RE Camp, Harrison River,
I deeply regret to have to report that
Sappers “Elliot”, “Manstree” and “Roe” of this Detachment were
accidentally drowned last evening, while attempting to return in a
canoe from the mouth of the Harrison River, during a severe storm.
From the evidence of Sapper Brown, the
only one of the Canoe’s Crew who was saved, it would appear that
after spending an hour or so at Mr. William’s house at Carnarvon,
they started on their return in opposition to his (William’s)
advice about 6:30 pm, being anxious to get back to camp by dark.
On rounding a point a mile below this
camp the canoe became exposed to a heavy sea and swamped, but
being in shallow water, they got out – hauled her on the beach and
They then tracked her along the shore for
300 or 400 yards and again attempted to cross the river – The
violence of the gale however precluded the possibility of
steering, and driving before it, she gradually filled and soon
upset in deep water.
Brown, who had light boots on, swam to
the canoe, and got astride her, and, having kept hold of his
paddle, managed to reach the shore, and crawl nearly dead into
camp. Of the other three poor fellows who had Gum boots on,
Brown says that One (Sapper Roe) held on to him for a short time
but soon sank exhausted – of the other two he saw no more.
Immediately on Sapper Brown’s arrival in
camp, I took every means in my power by sending boats and men to
the spot, to rescue any that might still be floating or have been
thrown on the beach, but I regret to say all my efforts were
unsuccessful - The Storm was one of the most terrific I ever
Could I possibly have foreseen that men
would have been rash enough to venture out in a light canoe in
such weather, I would have sent down to stop them if possible, and
deeply as I lament the melancholy loss of 3 fine young fellows I
cannot but remark on the recklessness of the second attempt to
cross the river, when the canoe had already been swamped with them
in shallow water.
Brown assures me that the men were all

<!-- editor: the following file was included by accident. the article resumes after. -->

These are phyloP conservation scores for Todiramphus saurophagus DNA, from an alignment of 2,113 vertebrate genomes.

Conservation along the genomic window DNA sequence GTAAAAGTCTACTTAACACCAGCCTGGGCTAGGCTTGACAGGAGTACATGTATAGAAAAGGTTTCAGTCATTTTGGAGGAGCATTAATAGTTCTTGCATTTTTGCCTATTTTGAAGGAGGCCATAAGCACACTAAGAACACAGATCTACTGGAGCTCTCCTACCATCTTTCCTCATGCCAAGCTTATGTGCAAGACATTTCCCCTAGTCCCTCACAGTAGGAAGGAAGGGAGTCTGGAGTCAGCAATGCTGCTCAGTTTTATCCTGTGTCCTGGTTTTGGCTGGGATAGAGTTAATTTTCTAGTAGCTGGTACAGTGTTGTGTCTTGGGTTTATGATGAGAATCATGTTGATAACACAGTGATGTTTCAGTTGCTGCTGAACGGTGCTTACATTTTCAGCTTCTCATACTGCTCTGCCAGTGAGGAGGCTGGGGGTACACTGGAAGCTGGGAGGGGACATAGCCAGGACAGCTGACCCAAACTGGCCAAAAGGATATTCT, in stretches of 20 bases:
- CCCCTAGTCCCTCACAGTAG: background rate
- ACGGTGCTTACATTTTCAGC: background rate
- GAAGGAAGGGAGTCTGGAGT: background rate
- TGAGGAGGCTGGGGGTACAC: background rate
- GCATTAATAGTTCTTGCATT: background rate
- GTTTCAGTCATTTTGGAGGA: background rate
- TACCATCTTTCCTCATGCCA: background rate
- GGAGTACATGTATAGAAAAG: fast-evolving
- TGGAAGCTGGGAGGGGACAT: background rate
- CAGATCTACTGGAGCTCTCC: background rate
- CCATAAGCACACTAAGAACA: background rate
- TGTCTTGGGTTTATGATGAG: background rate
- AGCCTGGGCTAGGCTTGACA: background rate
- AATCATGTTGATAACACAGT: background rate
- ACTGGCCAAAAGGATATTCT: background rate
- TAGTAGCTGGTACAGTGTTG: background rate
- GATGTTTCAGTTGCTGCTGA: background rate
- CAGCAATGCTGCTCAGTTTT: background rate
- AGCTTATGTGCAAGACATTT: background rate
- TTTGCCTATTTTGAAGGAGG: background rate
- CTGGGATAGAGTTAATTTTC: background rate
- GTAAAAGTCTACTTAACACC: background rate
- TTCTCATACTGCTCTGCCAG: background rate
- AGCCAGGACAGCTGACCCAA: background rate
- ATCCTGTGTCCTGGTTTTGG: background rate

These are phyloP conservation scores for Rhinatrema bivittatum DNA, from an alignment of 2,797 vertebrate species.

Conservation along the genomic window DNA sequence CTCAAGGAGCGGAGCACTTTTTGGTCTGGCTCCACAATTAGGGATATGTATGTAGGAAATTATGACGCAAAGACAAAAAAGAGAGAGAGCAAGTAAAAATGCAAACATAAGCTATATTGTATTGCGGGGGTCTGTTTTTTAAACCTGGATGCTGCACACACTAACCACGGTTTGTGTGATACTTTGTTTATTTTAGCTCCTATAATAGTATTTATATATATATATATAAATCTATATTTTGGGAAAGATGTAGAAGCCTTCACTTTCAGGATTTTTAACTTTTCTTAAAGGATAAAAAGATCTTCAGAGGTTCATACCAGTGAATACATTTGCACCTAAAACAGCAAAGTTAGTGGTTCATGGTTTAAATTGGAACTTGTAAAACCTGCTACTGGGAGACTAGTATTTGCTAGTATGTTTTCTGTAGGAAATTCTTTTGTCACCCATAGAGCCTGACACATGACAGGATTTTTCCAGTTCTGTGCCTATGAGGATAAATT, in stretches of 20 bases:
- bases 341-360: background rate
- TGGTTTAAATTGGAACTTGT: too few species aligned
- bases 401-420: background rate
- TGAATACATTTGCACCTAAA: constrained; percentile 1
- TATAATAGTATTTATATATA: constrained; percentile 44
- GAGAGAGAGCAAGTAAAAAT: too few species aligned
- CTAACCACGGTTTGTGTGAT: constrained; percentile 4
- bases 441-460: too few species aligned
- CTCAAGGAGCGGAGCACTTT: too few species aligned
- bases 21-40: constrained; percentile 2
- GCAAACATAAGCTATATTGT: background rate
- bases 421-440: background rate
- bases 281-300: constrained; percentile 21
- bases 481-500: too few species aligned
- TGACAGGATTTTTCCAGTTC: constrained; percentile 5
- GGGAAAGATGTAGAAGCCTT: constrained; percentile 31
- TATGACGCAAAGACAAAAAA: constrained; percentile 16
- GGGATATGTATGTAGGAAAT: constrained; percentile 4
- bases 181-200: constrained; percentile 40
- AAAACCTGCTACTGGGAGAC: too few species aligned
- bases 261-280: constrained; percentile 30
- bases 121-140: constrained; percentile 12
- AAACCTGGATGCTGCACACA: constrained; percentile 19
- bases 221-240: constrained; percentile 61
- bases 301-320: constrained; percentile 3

quite sober and kept their presence of mind till the last minute,
and I think the loss of at least one, viz: “Manstree”, who was the
most powerful swimmer in the Detachment, was owing to his having
long boots on, which must have utterly incapacitated him for
I have not yet succeeded in recovering
the bodies, as the wind has been too strong to cause any extensive
search to be made: but when it lulls, I trust that the clearness
of the water will admit of their being found.
I should remark that the canoe, which was
a long, light, frail affair, belonged to Sapper Roe, one of the
poor fellows we have lost.
Feeling as I do the responsibility of the
charge of so many men, I trust you will allow me to observe that
an occurrence of this nature could not possibly have been
foreseen. The weather, when the men went down from this
camp, was nearly calm. The Storm came on without any
warning, and as but an hour elapsed between its commencement and
the occurrence of the accident there would hardly have been time
to stop the men even if I had sent a messenger down immediately. –
Again expressing my deep regret that I should have to report the
loss of so many men of a Detachment under my temporary command.
I have etc., etc.,
H. Spencer Palmer
Lieutenant Royal Engineers
P.S. Brown I am happy to say is
quite recovered this morning.
To Colonel R.C. Moody RE
Etc. Etc. Etc.